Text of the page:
A small good step by the Supreme Court yesterday in Arizona v. Gant regarding Fourth Amendment rights in cars, but the case of Savannah Redding isn’t looking too good.
Reading the transcript of the oral arguments of Safford Unified School District v. Redding was pretty depressing. I don’t know how the Justices will rule, but it appears that they find little wrong with the idea of school officials stripping a young girl and were merely concerned by the procedure of determining when it’s a good idea. They even discussed body cavity searches in schools as if that was merely another option.
The Justices also talked about the idea that kids change clothes anyway for gym or the pool, so how is that different from a strip search. Really! They can’t tell the difference between the humiliation and loss of individual rights in a strip search and changing for gym class?
Dahlia Lithwick has a scathing OpEd at Slate: Search Me: The Supreme Court is neither hot nor bothered by strip searches.
When constitutional historians sit down someday to compile the definitive Supreme Court Concordance of Not Getting It, the entry directly next to Lilly Ledbetter (“Court fails utterly to understand realities of gender pay discrimination”) will be Savana Redding (“Court compares strip searches of 13-year-old girls to American Pie-style locker-room hijinks”). After today’s argument, it’s plain the court will overturn a 9th Circuit Court of Appeals opinion finding a school’s decision to strip-search a 13-year-old girl unconstitutional. That the school in question was looking for a prescription pill with the mind-altering force of a pair of AdvilÖand couldn’t be bothered to call the child’s mother firstÖhardly matters.
To me, it’s a simple thing. Is having school officials strip search students constitutional? No. Period. Anytime. For any reason. At all. But that simple view was nowhere to be found in the room.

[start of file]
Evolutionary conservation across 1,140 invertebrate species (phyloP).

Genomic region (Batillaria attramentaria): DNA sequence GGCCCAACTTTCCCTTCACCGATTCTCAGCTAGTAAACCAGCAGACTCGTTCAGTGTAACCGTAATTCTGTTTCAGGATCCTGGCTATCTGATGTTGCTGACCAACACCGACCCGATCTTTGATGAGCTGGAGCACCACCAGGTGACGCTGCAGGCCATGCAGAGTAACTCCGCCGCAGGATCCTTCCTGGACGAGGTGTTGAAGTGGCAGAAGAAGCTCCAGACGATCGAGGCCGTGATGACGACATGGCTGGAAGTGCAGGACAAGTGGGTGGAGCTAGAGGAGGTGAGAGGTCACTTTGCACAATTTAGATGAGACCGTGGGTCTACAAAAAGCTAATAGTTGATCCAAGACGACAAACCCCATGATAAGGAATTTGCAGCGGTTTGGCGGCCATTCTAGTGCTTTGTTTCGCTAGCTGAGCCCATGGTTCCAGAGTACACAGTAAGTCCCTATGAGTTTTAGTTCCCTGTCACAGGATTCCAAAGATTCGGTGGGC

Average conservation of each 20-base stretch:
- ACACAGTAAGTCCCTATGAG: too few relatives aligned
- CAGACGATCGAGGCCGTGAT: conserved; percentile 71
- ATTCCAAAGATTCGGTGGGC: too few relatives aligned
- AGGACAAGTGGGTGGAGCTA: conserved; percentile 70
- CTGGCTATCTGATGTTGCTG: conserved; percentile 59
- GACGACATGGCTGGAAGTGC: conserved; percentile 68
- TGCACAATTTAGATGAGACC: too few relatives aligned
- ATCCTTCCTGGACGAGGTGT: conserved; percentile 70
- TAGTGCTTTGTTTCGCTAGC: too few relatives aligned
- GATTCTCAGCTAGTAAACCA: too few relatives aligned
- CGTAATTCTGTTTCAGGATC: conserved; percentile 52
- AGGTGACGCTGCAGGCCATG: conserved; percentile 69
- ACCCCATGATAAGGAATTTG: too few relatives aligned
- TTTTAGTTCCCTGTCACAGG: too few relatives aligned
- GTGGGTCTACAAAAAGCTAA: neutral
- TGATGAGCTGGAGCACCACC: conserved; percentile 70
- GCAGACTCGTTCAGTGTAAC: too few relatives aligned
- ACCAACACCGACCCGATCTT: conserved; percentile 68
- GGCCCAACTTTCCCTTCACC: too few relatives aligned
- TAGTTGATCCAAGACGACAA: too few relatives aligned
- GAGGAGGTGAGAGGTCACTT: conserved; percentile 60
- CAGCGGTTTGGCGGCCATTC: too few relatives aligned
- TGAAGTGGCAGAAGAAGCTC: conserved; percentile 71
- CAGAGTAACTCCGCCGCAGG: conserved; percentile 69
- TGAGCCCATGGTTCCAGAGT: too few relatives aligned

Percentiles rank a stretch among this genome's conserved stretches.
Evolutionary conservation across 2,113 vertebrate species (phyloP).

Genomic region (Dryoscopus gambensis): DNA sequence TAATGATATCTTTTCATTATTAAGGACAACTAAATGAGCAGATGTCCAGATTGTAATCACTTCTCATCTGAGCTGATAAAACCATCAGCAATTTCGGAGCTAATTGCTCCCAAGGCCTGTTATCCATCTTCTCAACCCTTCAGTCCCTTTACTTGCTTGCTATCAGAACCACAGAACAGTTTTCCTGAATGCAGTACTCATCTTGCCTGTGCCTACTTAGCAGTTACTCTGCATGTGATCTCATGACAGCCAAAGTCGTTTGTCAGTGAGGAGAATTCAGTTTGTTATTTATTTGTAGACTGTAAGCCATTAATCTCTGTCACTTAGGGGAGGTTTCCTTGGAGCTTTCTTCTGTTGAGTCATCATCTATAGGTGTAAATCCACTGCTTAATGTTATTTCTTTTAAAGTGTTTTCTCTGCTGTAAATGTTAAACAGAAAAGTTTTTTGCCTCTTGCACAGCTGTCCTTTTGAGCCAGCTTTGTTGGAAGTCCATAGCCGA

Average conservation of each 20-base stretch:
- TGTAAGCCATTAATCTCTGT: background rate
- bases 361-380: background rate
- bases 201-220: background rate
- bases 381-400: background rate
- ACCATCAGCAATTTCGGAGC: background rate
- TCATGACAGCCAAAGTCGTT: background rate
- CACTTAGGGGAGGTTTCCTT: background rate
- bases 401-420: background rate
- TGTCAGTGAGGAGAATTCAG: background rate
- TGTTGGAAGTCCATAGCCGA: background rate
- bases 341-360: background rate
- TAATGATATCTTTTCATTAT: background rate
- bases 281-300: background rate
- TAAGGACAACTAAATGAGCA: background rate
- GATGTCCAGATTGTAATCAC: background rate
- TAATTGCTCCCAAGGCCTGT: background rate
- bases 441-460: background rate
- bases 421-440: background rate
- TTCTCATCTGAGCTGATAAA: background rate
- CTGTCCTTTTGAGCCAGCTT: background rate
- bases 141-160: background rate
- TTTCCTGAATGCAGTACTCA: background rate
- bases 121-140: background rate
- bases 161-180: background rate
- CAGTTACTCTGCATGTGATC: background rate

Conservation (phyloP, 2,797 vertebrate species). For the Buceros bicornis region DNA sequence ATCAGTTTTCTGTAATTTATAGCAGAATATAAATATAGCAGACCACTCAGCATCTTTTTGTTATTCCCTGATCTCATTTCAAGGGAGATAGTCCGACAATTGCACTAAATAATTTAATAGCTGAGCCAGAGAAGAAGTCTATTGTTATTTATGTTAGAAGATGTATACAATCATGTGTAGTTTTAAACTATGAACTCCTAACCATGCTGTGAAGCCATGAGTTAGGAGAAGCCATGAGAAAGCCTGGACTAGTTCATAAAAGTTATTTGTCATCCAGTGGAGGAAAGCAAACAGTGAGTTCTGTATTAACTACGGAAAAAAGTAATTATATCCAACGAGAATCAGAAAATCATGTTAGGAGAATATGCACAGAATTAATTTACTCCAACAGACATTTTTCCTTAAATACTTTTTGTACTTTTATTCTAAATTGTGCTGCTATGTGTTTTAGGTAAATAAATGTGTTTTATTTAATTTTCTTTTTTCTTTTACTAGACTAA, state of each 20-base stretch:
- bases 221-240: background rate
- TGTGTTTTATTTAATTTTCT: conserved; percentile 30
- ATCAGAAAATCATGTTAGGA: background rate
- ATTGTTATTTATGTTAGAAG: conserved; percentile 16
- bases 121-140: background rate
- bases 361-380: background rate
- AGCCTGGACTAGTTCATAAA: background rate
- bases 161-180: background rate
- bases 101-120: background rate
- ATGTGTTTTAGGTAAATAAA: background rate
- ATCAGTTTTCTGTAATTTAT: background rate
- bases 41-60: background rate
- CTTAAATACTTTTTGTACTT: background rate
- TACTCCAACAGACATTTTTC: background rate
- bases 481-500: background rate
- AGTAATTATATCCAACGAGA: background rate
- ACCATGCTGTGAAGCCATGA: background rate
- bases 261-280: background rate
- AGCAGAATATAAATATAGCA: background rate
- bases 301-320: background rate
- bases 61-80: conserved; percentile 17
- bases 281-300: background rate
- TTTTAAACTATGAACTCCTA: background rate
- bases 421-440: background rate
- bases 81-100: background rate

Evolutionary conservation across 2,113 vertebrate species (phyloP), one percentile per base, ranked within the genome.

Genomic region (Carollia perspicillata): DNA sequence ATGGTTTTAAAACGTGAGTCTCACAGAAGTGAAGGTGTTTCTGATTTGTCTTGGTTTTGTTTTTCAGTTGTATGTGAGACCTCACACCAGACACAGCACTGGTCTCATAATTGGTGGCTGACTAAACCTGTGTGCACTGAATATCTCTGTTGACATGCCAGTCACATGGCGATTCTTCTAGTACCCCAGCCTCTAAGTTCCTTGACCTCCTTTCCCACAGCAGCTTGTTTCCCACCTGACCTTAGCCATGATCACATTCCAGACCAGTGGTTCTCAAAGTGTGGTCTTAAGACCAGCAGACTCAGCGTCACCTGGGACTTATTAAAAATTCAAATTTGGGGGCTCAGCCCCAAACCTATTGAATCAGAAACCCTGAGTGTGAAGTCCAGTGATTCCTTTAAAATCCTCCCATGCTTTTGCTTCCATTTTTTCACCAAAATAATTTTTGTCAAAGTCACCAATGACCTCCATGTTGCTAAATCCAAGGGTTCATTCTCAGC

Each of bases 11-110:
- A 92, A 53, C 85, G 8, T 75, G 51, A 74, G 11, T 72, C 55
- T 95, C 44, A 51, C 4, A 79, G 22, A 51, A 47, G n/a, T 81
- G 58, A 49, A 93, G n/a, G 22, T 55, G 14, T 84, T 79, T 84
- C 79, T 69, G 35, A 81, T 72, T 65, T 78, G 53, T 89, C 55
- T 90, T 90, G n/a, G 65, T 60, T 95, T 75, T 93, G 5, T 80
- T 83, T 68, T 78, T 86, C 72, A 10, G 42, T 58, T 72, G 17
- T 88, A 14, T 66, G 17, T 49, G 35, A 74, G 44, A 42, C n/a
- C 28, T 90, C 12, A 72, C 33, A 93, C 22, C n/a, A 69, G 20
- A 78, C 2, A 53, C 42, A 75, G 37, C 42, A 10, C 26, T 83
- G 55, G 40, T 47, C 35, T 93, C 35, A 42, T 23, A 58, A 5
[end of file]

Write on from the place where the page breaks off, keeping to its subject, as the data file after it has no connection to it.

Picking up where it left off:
It’s unlikely that we’ll be able to expect the Supreme Court to protect the rights of our kids. We’ll have to do it ourselves.
Every parent needs to teach their kids that whenever school officials attempt to interrogate or search them, they should refuse to do anything until their parents and lawyer have been called.
In that vein, I highly recommend that all parents read A Teaching Moment, at a Public High School by Joel Rosenberg at WindyPundit.
“I know you kids were dealing drugs to her,” he opened with. “And if you don’t confess to me now, when she kills herself, I’ll see you all charged with first degree murder.”
At which point the kids started freaking out, just a little.
Including, on the inside, my kid. But only on the inside. “I want my father and I want my lawyer, now.”
Daddy’s girl did Daddy proud.
Later, Daddy has a discussion with the Vice Principal…
“And, in case I’m not clear, nobody at your school — not you, not your mall ninja, not anybody — is to interrogate my kid on anything without either her attorney or me being present. You can talk to her about her homework, but anything else, David or I are to be there. On a good day, you might get us both. You got that?”
Long pause. “I want to hear a yes on that right about now.”
That was the last time the Vice Principal of that school and I had a chat about anything.
That’s how you handle a power-mad zero-tolerant pipsqueak bureaucrat.